WEDNESDAY: Cloudy with a mix of rain and snow. Snow accumulation up to an inch. High: 38. Winds: Southeast 10-15 mph.
WEDNESDAY NIGHT: Mostly cloudy with lingering snow into the early evening. Low: 25. Winds: North 5-10 ...
Watch Out For Credit Card Fraud
Purchasing items on credit may cost more than you bargained for. Whether swiping your card or online shopping, stopping credit card fraud is becoming harder every day.
Something as simple as ordering pizza could cost you major bucks if the wrong person gets your credit card. One Springfield couple said they hear about credit card fraud all the time, but never thought it would happen to them.
As an IT specialist, Shane Bumgarner's job requires him to make sure his company's computers are running smoothly.
"We do a little bit of everything, security stuff occasionally," Bumgarner said. "Whatever needs to be done around here."
He was shocked to find out he couldn't stop his own bank account from being hacked into.
"Doesn't matter what you do for a living, it's easy for someone to steal your credit card," Bumgarner said.
Shane and his wife were out for pizza one night and decided to pay with his bank card instead of using cash.
"I always pay attention that it doesn't leave my sight, but when it did, it just set off a mental alert that hey, my credit card just left my sight," Bumgarner said. "I didn't think anything of it."
He didn't realize it, but he was a hacker's next victim.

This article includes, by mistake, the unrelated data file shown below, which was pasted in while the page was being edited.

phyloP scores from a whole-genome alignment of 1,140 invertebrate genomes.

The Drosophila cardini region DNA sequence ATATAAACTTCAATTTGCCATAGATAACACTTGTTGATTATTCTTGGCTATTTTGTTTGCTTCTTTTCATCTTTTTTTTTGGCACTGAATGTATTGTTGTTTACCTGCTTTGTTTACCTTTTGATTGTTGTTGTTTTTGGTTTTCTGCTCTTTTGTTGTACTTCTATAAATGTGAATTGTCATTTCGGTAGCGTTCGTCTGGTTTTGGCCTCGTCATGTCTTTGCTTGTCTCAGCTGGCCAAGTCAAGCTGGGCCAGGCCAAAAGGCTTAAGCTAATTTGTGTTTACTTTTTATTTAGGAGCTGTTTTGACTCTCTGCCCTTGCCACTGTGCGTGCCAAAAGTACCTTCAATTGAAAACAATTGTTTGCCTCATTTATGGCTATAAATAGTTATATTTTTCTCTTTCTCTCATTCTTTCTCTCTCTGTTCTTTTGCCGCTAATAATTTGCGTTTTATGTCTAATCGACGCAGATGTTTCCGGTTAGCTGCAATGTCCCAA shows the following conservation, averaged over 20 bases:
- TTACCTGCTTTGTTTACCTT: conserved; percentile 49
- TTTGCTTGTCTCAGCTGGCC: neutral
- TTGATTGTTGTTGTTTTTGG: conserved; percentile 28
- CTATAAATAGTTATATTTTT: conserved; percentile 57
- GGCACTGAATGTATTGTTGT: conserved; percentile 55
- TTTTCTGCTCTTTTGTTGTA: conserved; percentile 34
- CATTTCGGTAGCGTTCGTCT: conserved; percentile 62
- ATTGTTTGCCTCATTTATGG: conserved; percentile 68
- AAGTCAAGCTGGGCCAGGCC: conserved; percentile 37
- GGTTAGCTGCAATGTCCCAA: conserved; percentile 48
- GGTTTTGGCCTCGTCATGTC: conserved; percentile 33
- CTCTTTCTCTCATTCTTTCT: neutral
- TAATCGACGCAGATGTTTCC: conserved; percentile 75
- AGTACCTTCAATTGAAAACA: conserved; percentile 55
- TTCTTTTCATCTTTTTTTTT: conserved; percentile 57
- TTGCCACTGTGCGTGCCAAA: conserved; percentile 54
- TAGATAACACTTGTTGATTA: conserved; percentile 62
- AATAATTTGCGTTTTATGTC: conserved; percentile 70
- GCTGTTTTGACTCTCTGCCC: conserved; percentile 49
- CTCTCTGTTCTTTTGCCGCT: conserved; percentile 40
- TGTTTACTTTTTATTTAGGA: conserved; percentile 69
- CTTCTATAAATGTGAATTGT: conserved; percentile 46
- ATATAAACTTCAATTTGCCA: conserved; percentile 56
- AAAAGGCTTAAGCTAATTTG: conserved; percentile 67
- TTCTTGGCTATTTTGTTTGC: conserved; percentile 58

One month later, his wife received a credit card statement with an unfamiliar purchase.
She found out the charge was for something called Zencense but it turns out it's a cannibanoid," Bumgarner said.
Someone got away with buying the synthetic marijuana on an online website, running Shane's credit card bill up $1,000.
"It happens to more people more times than they would ever hope or expect it to happen," Scott Mulford with the state Attorney General's Office said.
The U.S. Department of Justice recently uncovered an international credit card fraud ring. Since 2003, the group of hackers racked up $200 million using identity theft. Mulford said the scam artists only have one reason for stealing your information
"They try to become you and open up accounts and damage the accounts you already have open," Mulford said. "It's something to be very very wary of."
"Be careful where you use your credit card," Bumgarner said. "Pay attention. If it goes out of your sight, it's easy for someone to swipe it."
Bumgarner and his wife were able to get their money back from the synthetic marijuana company.
Mulford has a few reminders for preventing credit card fraud:
- Watch your surroundings when using ATMs.
- Shred items with your identity listed on them.
- Don't carry your social security card in your wallet.
- Carry only the credit cards you need.
- Mail outgoing bills at the post office, not your home mailbox.